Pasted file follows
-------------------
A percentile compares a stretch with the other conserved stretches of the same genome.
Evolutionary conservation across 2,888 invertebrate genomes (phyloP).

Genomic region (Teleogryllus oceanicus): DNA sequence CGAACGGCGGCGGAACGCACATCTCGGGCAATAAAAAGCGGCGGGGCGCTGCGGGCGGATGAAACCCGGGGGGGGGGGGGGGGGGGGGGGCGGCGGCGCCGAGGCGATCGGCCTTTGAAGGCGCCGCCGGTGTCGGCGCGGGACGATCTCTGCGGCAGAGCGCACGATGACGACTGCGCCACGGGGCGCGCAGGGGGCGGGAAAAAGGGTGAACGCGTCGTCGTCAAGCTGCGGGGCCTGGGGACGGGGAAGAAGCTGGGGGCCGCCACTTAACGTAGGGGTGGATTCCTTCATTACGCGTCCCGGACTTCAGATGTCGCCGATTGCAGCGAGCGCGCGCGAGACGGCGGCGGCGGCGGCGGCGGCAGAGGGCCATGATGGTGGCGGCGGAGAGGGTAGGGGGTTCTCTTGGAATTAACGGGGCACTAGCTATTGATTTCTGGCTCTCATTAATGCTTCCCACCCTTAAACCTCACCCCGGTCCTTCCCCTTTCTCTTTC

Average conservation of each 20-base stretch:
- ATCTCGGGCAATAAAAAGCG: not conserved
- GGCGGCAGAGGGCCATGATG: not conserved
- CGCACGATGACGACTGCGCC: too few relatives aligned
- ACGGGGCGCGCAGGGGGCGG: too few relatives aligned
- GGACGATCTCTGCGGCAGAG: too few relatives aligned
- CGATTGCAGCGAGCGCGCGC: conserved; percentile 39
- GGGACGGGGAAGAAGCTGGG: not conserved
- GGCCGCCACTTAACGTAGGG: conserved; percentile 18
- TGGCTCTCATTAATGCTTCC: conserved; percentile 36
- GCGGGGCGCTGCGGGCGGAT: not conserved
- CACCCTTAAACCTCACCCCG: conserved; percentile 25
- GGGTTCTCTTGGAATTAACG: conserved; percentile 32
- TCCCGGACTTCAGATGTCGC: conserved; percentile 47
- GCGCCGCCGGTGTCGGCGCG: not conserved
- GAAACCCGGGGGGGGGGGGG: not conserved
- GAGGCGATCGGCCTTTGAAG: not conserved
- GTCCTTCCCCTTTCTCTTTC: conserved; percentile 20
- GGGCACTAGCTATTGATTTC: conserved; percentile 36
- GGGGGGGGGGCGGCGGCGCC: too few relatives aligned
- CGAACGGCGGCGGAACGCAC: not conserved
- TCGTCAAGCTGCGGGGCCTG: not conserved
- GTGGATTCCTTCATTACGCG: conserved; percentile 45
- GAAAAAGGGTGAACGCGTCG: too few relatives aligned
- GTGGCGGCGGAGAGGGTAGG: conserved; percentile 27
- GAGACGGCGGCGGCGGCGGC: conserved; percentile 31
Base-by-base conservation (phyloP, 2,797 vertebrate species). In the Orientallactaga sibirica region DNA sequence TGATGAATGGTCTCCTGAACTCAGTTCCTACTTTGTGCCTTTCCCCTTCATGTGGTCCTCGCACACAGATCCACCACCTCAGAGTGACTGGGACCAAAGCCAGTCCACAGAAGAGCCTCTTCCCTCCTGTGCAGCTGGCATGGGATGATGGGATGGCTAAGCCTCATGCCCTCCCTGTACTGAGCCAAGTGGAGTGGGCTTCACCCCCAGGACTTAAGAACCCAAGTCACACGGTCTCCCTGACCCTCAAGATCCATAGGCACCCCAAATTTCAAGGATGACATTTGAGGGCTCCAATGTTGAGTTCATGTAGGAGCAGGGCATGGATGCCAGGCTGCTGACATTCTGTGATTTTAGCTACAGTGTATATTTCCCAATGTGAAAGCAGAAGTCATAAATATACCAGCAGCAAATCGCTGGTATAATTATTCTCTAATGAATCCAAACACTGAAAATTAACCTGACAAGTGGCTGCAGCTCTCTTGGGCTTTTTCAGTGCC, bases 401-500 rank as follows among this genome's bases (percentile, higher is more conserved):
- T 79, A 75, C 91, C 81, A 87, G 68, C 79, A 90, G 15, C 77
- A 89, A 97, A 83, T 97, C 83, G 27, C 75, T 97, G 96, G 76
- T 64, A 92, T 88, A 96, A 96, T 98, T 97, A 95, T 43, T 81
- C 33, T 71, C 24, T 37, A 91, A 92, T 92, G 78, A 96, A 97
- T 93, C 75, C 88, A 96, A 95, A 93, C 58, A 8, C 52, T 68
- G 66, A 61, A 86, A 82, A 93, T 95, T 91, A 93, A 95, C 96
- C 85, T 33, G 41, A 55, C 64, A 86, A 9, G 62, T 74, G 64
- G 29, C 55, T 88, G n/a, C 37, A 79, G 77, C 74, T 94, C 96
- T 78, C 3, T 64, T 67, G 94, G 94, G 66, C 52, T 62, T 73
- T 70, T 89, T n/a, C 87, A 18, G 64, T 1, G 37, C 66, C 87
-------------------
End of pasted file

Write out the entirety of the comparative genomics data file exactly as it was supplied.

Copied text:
A percentile compares a stretch with the other conserved stretches of the same genome.
Evolutionary conservation across 2,888 invertebrate genomes (phyloP).

Genomic region (Teleogryllus oceanicus): DNA sequence CGAACGGCGGCGGAACGCACATCTCGGGCAATAAAAAGCGGCGGGGCGCTGCGGGCGGATGAAACCCGGGGGGGGGGGGGGGGGGGGGGGCGGCGGCGCCGAGGCGATCGGCCTTTGAAGGCGCCGCCGGTGTCGGCGCGGGACGATCTCTGCGGCAGAGCGCACGATGACGACTGCGCCACGGGGCGCGCAGGGGGCGGGAAAAAGGGTGAACGCGTCGTCGTCAAGCTGCGGGGCCTGGGGACGGGGAAGAAGCTGGGGGCCGCCACTTAACGTAGGGGTGGATTCCTTCATTACGCGTCCCGGACTTCAGATGTCGCCGATTGCAGCGAGCGCGCGCGAGACGGCGGCGGCGGCGGCGGCGGCAGAGGGCCATGATGGTGGCGGCGGAGAGGGTAGGGGGTTCTCTTGGAATTAACGGGGCACTAGCTATTGATTTCTGGCTCTCATTAATGCTTCCCACCCTTAAACCTCACCCCGGTCCTTCCCCTTTCTCTTTC

Average conservation of each 20-base stretch:
- ATCTCGGGCAATAAAAAGCG: not conserved
- GGCGGCAGAGGGCCATGATG: not conserved
- CGCACGATGACGACTGCGCC: too few relatives aligned
- ACGGGGCGCGCAGGGGGCGG: too few relatives aligned
- GGACGATCTCTGCGGCAGAG: too few relatives aligned
- CGATTGCAGCGAGCGCGCGC: conserved; percentile 39
- GGGACGGGGAAGAAGCTGGG: not conserved
- GGCCGCCACTTAACGTAGGG: conserved; percentile 18
- TGGCTCTCATTAATGCTTCC: conserved; percentile 36
- GCGGGGCGCTGCGGGCGGAT: not conserved
- CACCCTTAAACCTCACCCCG: conserved; percentile 25
- GGGTTCTCTTGGAATTAACG: conserved; percentile 32
- TCCCGGACTTCAGATGTCGC: conserved; percentile 47
- GCGCCGCCGGTGTCGGCGCG: not conserved
- GAAACCCGGGGGGGGGGGGG: not conserved
- GAGGCGATCGGCCTTTGAAG: not conserved
- GTCCTTCCCCTTTCTCTTTC: conserved; percentile 20
- GGGCACTAGCTATTGATTTC: conserved; percentile 36
- GGGGGGGGGGCGGCGGCGCC: too few relatives aligned
- CGAACGGCGGCGGAACGCAC: not conserved
- TCGTCAAGCTGCGGGGCCTG: not conserved
- GTGGATTCCTTCATTACGCG: conserved; percentile 45
- GAAAAAGGGTGAACGCGTCG: too few relatives aligned
- GTGGCGGCGGAGAGGGTAGG: conserved; percentile 27
- GAGACGGCGGCGGCGGCGGC: conserved; percentile 31
Base-by-base conservation (phyloP, 2,797 vertebrate species). In the Orientallactaga sibirica region DNA sequence TGATGAATGGTCTCCTGAACTCAGTTCCTACTTTGTGCCTTTCCCCTTCATGTGGTCCTCGCACACAGATCCACCACCTCAGAGTGACTGGGACCAAAGCCAGTCCACAGAAGAGCCTCTTCCCTCCTGTGCAGCTGGCATGGGATGATGGGATGGCTAAGCCTCATGCCCTCCCTGTACTGAGCCAAGTGGAGTGGGCTTCACCCCCAGGACTTAAGAACCCAAGTCACACGGTCTCCCTGACCCTCAAGATCCATAGGCACCCCAAATTTCAAGGATGACATTTGAGGGCTCCAATGTTGAGTTCATGTAGGAGCAGGGCATGGATGCCAGGCTGCTGACATTCTGTGATTTTAGCTACAGTGTATATTTCCCAATGTGAAAGCAGAAGTCATAAATATACCAGCAGCAAATCGCTGGTATAATTATTCTCTAATGAATCCAAACACTGAAAATTAACCTGACAAGTGGCTGCAGCTCTCTTGGGCTTTTTCAGTGCC, bases 401-500 rank as follows among this genome's bases (percentile, higher is more conserved):
- T 79, A 75, C 91, C 81, A 87, G 68, C 79, A 90, G 15, C 77
- A 89, A 97, A 83, T 97, C 83, G 27, C 75, T 97, G 96, G 76
- T 64, A 92, T 88, A 96, A 96, T 98, T 97, A 95, T 43, T 81
- C 33, T 71, C 24, T 37, A 91, A 92, T 92, G 78, A 96, A 97
- T 93, C 75, C 88, A 96, A 95, A 93, C 58, A 8, C 52, T 68
- G 66, A 61, A 86, A 82, A 93, T 95, T 91, A 93, A 95, C 96
- C 85, T 33, G 41, A 55, C 64, A 86, A 9, G 62, T 74, G 64
- G 29, C 55, T 88, G n/a, C 37, A 79, G 77, C 74, T 94, C 96
- T 78, C 3, T 64, T 67, G 94, G 94, G 66, C 52, T 62, T 73
- T 70, T 89, T n/a, C 87, A 18, G 64, T 1, G 37, C 66, C 87